57:39
of worrisome so and I’m worried about
57:42
the sort of technocratic way of
57:44
measuring human value that said in any
57:47
country that had the civil rights
57:49
movement and I mean if I did had to do
57:52
the civil rights movement I definitely
57:53
would have done it in Vermont but they
57:55
chose like Alabama and Mississippi so
57:57
given that I feel quite safe in the
58:00
United States ultimately I feel
58:02
optimistic because this is a country
58:04
that did that so the labor movement you
58:09
know Jane Addams I just wanted to make
58:14
two brief comments one about giving
58:18
value to things and if we really just
58:21
take a quick scan of history going back
58:25
to as far as we can go back it seems
58:28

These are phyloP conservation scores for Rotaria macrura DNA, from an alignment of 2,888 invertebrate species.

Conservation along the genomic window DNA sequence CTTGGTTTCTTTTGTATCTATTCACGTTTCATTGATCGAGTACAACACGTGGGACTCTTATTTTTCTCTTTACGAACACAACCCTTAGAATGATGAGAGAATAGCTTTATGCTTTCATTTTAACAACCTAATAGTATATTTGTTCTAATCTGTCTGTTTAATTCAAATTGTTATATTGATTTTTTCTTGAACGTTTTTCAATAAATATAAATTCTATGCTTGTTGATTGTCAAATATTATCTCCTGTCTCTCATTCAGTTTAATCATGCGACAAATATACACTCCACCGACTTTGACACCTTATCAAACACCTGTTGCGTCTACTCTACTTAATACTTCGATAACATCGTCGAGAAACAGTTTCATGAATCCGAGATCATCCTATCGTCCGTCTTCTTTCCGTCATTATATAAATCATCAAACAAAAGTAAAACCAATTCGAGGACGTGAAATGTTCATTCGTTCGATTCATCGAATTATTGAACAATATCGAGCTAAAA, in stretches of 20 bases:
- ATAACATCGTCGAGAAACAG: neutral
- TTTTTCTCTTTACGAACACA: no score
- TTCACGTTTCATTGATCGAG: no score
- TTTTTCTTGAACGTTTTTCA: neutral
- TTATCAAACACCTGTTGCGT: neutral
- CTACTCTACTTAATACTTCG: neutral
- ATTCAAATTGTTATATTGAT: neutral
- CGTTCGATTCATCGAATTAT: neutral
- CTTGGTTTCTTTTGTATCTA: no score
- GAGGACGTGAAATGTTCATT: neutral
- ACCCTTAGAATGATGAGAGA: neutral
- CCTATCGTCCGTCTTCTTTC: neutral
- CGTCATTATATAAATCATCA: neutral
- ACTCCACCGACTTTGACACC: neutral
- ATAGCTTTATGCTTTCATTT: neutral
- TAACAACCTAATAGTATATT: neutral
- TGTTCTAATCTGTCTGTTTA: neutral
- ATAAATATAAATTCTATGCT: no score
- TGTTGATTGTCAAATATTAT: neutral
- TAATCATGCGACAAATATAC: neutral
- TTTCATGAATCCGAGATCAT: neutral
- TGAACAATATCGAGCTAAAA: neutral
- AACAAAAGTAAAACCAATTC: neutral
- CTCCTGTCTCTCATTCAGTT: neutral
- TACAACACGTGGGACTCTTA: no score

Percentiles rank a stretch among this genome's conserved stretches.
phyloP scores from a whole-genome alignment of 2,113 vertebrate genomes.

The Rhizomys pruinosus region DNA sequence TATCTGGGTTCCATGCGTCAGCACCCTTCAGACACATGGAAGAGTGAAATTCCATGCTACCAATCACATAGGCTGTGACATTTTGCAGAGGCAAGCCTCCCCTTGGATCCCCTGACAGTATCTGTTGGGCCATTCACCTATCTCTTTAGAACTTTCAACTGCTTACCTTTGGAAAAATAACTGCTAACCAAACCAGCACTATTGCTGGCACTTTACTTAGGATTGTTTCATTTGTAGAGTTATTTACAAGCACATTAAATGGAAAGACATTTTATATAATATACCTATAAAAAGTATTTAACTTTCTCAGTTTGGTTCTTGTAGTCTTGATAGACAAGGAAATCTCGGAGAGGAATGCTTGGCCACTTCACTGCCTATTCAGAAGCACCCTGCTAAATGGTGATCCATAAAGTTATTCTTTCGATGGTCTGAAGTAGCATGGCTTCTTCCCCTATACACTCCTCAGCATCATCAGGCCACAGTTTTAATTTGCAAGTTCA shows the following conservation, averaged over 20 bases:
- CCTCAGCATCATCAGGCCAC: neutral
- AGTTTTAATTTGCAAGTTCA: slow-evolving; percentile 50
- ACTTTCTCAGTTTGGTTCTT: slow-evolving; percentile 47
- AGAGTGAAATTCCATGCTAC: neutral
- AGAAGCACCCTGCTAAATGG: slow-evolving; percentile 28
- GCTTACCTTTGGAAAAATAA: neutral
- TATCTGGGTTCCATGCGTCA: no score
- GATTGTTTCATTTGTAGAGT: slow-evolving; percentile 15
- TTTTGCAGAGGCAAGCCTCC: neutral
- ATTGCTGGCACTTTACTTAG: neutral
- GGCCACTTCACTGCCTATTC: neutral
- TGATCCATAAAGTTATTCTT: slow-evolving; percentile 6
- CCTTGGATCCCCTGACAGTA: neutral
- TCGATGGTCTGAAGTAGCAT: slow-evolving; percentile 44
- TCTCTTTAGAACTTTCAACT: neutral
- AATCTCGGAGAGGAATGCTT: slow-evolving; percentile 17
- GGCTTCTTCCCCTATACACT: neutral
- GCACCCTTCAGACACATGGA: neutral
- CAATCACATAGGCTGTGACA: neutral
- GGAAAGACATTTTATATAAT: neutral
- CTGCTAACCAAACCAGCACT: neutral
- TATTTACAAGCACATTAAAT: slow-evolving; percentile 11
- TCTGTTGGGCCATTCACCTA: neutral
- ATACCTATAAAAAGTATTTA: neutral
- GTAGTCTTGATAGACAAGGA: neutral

like human life does not have a lot of
58:30
value it in just that’s just a general
58:36
comment and if we look at capitalism and
58:42
the globalization of everything and all
58:46
these wars and like you said there’s two
58:49
wars going on Noma and I’ve said this to
58:51
myself why is no one talking about our
58:54
troops that we still have in Afghanistan
58:56
and Iraq and in these places then
58:59
they’re still getting blown to pieces
59:00
and I know because my first job out of
59:04
college I worked at the VA hospital in
59:06
the 70s when the guys were first coming
59:08
back from Vietnam so that’s just what I
59:13
want to say about the value of human
59:15
life now on a lighter side I would like
59:19
to say which you which you said about